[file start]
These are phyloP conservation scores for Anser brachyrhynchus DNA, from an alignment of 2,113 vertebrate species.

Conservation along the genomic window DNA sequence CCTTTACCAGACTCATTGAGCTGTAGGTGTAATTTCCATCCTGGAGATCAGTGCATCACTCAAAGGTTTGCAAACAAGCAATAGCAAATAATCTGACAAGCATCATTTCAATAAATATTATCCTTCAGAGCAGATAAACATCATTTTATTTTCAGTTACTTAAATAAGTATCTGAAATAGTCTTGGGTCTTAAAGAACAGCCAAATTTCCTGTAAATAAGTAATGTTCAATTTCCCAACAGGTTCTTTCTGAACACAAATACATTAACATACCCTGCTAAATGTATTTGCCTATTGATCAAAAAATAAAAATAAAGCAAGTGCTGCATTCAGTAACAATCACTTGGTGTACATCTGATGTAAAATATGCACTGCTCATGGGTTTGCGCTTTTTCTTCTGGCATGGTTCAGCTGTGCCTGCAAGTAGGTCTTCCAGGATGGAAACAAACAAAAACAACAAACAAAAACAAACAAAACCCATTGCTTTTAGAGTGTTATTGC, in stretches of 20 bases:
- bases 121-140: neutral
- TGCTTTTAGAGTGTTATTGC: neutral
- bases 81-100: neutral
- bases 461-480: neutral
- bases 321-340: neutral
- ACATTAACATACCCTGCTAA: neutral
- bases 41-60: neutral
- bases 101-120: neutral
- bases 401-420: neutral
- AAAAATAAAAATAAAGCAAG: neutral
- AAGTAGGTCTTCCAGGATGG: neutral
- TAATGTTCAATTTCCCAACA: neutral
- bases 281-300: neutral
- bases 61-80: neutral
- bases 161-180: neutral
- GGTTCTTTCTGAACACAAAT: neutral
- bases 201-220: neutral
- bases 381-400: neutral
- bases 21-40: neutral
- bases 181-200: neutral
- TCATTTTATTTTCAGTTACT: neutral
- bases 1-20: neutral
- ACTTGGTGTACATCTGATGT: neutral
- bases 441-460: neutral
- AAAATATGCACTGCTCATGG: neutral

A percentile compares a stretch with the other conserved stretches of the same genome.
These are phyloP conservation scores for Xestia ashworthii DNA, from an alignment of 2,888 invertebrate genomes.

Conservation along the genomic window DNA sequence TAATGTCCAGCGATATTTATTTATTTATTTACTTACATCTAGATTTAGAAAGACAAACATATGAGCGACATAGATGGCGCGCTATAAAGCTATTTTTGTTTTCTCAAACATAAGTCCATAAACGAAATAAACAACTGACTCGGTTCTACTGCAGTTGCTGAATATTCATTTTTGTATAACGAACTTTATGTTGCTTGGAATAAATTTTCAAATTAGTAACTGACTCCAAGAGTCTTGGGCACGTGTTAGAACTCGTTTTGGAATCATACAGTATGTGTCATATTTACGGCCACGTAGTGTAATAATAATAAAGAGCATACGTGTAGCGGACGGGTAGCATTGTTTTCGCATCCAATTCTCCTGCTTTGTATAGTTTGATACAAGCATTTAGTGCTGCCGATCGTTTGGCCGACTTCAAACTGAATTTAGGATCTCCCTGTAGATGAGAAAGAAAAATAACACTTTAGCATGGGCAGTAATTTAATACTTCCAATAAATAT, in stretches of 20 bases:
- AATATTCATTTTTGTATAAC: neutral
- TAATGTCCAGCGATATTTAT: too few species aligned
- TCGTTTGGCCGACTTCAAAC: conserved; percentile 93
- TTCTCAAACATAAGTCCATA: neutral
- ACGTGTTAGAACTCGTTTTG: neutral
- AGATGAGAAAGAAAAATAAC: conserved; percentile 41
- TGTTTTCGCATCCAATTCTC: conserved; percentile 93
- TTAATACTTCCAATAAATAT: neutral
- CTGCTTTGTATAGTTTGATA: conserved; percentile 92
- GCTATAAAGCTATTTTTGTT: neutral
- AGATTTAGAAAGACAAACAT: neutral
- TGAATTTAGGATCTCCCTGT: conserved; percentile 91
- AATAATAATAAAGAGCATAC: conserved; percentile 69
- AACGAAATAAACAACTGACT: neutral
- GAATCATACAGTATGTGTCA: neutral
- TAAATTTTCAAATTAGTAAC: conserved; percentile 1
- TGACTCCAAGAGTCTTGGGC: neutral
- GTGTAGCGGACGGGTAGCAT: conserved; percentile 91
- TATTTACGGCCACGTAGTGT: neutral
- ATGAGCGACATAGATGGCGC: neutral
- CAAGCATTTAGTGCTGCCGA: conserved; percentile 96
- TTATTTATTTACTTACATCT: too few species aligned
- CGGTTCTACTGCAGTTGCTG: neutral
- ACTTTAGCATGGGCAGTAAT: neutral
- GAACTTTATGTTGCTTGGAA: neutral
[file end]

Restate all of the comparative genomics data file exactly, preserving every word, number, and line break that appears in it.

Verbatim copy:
These are phyloP conservation scores for Anser brachyrhynchus DNA, from an alignment of 2,113 vertebrate species.

Conservation along the genomic window DNA sequence CCTTTACCAGACTCATTGAGCTGTAGGTGTAATTTCCATCCTGGAGATCAGTGCATCACTCAAAGGTTTGCAAACAAGCAATAGCAAATAATCTGACAAGCATCATTTCAATAAATATTATCCTTCAGAGCAGATAAACATCATTTTATTTTCAGTTACTTAAATAAGTATCTGAAATAGTCTTGGGTCTTAAAGAACAGCCAAATTTCCTGTAAATAAGTAATGTTCAATTTCCCAACAGGTTCTTTCTGAACACAAATACATTAACATACCCTGCTAAATGTATTTGCCTATTGATCAAAAAATAAAAATAAAGCAAGTGCTGCATTCAGTAACAATCACTTGGTGTACATCTGATGTAAAATATGCACTGCTCATGGGTTTGCGCTTTTTCTTCTGGCATGGTTCAGCTGTGCCTGCAAGTAGGTCTTCCAGGATGGAAACAAACAAAAACAACAAACAAAAACAAACAAAACCCATTGCTTTTAGAGTGTTATTGC, in stretches of 20 bases:
- bases 121-140: neutral
- TGCTTTTAGAGTGTTATTGC: neutral
- bases 81-100: neutral
- bases 461-480: neutral
- bases 321-340: neutral
- ACATTAACATACCCTGCTAA: neutral
- bases 41-60: neutral
- bases 101-120: neutral
- bases 401-420: neutral
- AAAAATAAAAATAAAGCAAG: neutral
- AAGTAGGTCTTCCAGGATGG: neutral
- TAATGTTCAATTTCCCAACA: neutral
- bases 281-300: neutral
- bases 61-80: neutral
- bases 161-180: neutral
- GGTTCTTTCTGAACACAAAT: neutral
- bases 201-220: neutral
- bases 381-400: neutral
- bases 21-40: neutral
- bases 181-200: neutral
- TCATTTTATTTTCAGTTACT: neutral
- bases 1-20: neutral
- ACTTGGTGTACATCTGATGT: neutral
- bases 441-460: neutral
- AAAATATGCACTGCTCATGG: neutral

A percentile compares a stretch with the other conserved stretches of the same genome.
These are phyloP conservation scores for Xestia ashworthii DNA, from an alignment of 2,888 invertebrate genomes.

Conservation along the genomic window DNA sequence TAATGTCCAGCGATATTTATTTATTTATTTACTTACATCTAGATTTAGAAAGACAAACATATGAGCGACATAGATGGCGCGCTATAAAGCTATTTTTGTTTTCTCAAACATAAGTCCATAAACGAAATAAACAACTGACTCGGTTCTACTGCAGTTGCTGAATATTCATTTTTGTATAACGAACTTTATGTTGCTTGGAATAAATTTTCAAATTAGTAACTGACTCCAAGAGTCTTGGGCACGTGTTAGAACTCGTTTTGGAATCATACAGTATGTGTCATATTTACGGCCACGTAGTGTAATAATAATAAAGAGCATACGTGTAGCGGACGGGTAGCATTGTTTTCGCATCCAATTCTCCTGCTTTGTATAGTTTGATACAAGCATTTAGTGCTGCCGATCGTTTGGCCGACTTCAAACTGAATTTAGGATCTCCCTGTAGATGAGAAAGAAAAATAACACTTTAGCATGGGCAGTAATTTAATACTTCCAATAAATAT, in stretches of 20 bases:
- AATATTCATTTTTGTATAAC: neutral
- TAATGTCCAGCGATATTTAT: too few species aligned
- TCGTTTGGCCGACTTCAAAC: conserved; percentile 93
- TTCTCAAACATAAGTCCATA: neutral
- ACGTGTTAGAACTCGTTTTG: neutral
- AGATGAGAAAGAAAAATAAC: conserved; percentile 41
- TGTTTTCGCATCCAATTCTC: conserved; percentile 93
- TTAATACTTCCAATAAATAT: neutral
- CTGCTTTGTATAGTTTGATA: conserved; percentile 92
- GCTATAAAGCTATTTTTGTT: neutral
- AGATTTAGAAAGACAAACAT: neutral
- TGAATTTAGGATCTCCCTGT: conserved; percentile 91
- AATAATAATAAAGAGCATAC: conserved; percentile 69
- AACGAAATAAACAACTGACT: neutral
- GAATCATACAGTATGTGTCA: neutral
- TAAATTTTCAAATTAGTAAC: conserved; percentile 1
- TGACTCCAAGAGTCTTGGGC: neutral
- GTGTAGCGGACGGGTAGCAT: conserved; percentile 91
- TATTTACGGCCACGTAGTGT: neutral
- ATGAGCGACATAGATGGCGC: neutral
- CAAGCATTTAGTGCTGCCGA: conserved; percentile 96
- TTATTTATTTACTTACATCT: too few species aligned
- CGGTTCTACTGCAGTTGCTG: neutral
- ACTTTAGCATGGGCAGTAAT: neutral
- GAACTTTATGTTGCTTGGAA: neutral